September 11, 2001
This was prepared for a grief session with our residents at
Briarcliff Oaks following the multiple tragedies of September 11, 2001.
At 8:45 last Tuesday morning, the world changed forever.
The unimaginable agony and loss of life from the terrorist attacks that morning reached from Manhattan, Washington, DC and rural Pennsylvania to Asia, Europe, South America and Africa - as hundreds of thousands of people with co-workers, friends or family members who worked or were visitors to the World Trade Center or the Pentagon this morning, or who were flight crew or passengers on American or United Air Lines flights this morning, waited in terror and shock with the rest of the world - for the phone call they prayed would not come: that someone near and dear to them was among those lost in these tragedies.
Companies from virtually every country in the world had trade offices in one or the other World Trade Center towers. We may never know how many were lost, but the anguish - and the costs - for the victims, their families and those close to them, will be horrific and will haunt them the rest of their lives.
I called Bob Brady (my roommate at New York University) Tuesday night. Bob used to work at the World Trade Center. He lost over thirty friends there, twenty of them worked for one bond firm, Cantor Fitzgerald Securities. That one firm lost 700 employees. A neighbor who moved here from New York lost 500 co-workers from her employer there . One of our Security Guards in Atlanta lost a cousin. A friend who lives twenty minutes north of Manhattan still cries over all the parents of her children’s friends who were killed . Several friends from Atlanta now live or commute to work there, all of whom have been emotionally or tragically touched.
Please extend your prayers and thoughts to the families, loved ones and friends of those who perished, those who were injured or emotionally scarred, to those who are missing, and to all those emergency, hospital, investigation and response workers who will struggle with and manage the aftermath for many years to come. When all our lives have returned to normal, and this becomes a distant memory - please remember to keep the families and survivors in your prayers. They will still need it.
Perhaps... if anything good is to come of this, it may be to remind everyone on this fragile planet how much we are - now, more than ever before - truly a part of each other.
Perhaps, it may even bring us all a little closer together.
Let us pray together:
Dear Lord -
Please help us.
Please help and guide all of us.
Please bless each and every precious and innocent person who lost their lives through the tragedies in New York, Washington and Pennsylvania last week. Please guide their souls in their journey to a greater light and purpose, and give them peace - that their sacrifice was not in vain.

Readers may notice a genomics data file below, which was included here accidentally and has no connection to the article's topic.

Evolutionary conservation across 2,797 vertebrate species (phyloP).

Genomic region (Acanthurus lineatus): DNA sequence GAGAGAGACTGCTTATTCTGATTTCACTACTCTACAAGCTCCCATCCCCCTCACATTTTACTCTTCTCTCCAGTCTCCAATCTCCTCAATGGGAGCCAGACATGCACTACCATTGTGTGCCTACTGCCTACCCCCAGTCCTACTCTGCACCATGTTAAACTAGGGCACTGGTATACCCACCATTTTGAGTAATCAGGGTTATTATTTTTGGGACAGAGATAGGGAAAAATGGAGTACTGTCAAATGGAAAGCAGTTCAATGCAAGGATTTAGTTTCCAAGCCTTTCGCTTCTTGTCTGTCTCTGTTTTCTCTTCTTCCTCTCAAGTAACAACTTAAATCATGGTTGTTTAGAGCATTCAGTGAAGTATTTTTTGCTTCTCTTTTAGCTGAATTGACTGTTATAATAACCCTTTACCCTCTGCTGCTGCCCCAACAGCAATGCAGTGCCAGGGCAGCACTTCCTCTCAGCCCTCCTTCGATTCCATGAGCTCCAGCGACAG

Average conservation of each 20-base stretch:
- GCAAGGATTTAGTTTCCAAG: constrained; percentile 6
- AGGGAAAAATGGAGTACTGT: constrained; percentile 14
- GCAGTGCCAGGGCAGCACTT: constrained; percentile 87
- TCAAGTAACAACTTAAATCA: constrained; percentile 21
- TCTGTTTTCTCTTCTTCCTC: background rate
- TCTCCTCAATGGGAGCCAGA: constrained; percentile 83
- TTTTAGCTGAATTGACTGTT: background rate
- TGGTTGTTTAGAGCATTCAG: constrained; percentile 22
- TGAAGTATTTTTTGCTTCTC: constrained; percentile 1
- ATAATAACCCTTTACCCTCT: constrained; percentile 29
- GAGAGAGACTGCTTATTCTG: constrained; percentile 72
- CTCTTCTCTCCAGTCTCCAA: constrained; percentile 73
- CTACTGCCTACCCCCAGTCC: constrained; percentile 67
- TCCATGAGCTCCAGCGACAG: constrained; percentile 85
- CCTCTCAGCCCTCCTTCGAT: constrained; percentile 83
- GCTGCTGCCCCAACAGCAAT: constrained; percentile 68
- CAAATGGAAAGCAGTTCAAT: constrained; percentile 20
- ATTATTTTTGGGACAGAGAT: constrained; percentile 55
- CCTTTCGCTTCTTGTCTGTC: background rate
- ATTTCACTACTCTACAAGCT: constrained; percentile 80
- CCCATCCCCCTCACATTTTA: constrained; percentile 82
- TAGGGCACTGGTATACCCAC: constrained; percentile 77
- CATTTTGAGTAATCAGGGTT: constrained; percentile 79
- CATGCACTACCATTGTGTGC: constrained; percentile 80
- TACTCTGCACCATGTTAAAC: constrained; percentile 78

Please support and guide their families through their terrifying and agonizing loss, through their unimaginable desolation and despair, through their tears and loneliness. Please comfort those husbands and wives who lost their beloved marriage partners and mates; parents who lost the very thing they thought they would never lose, who they would have to hold throughout their lives - their precious children; brothers and sisters who lost their own - cherished brothers and sisters . . .
And, please, especially comfort and walk with the children who lost their parents in those moments of horror.
Please give strength to friends and coworkers in their fear and bewilderment, through their terrible loss.
Please encourage and guide and protect all the many rescue workers - the police and firemen and medical workers and volunteers - through the hazards and the sadness of their bleak and disheartening task.
Please shelter and give strength to those who will do the dangerous work through the weeks ahead of investigating and clearing this carnage.
Please walk with our troops as they seek to insure that never again are precious loving families shattered by the delusions and destruction wrought by extremism and fanaticism.
Forgiveness somehow seems impossible.
Lord, please help us begin to understand forgiveness. Please help us learn your forgiveness and understanding - that we might begin to heal from the power and strength of your - and our own - unconditional love.
And please let us all learn what might most help and strengthen all of humankind in our own journeys to a greater light and purpose.
~ Scott Nilsson
Atlanta, Georgia - USA
The Wolves Within
A grandson told of his anger at a schoolmate who had done him an injustice. Grandfather said: "Let me tell you a story."
"I, too, have felt a great hate for those that have taken so much, with no sorrow for what they do. But, hate wears you down and does not hurt your enemy. It is like taking poison and wishing your enemy would die. I have struggled with these feelings many times.
It is as if there are two wolves inside me: One that is good and does no harm. He lives in harmony with all around him and does not take offense when no offense was intended. He will only fight when it is right to do so, and in the right way.
But the other wolf is full of anger. The littlest thing will set him into a fit of temper. He fights with everyone, all the time, for no reason. He cannot think because his anger and hate are so great. It is hard to live with these two wolves inside me, for both of them try to dominate my spirit."
The boy looked intently into his grandfather's eyes and asked, "Which one wins, Grandfather?"
The grandfather solemnly replied, "The one I feed."
~ Forwarded from Ann English, Washington, DC: thank you, Ann.
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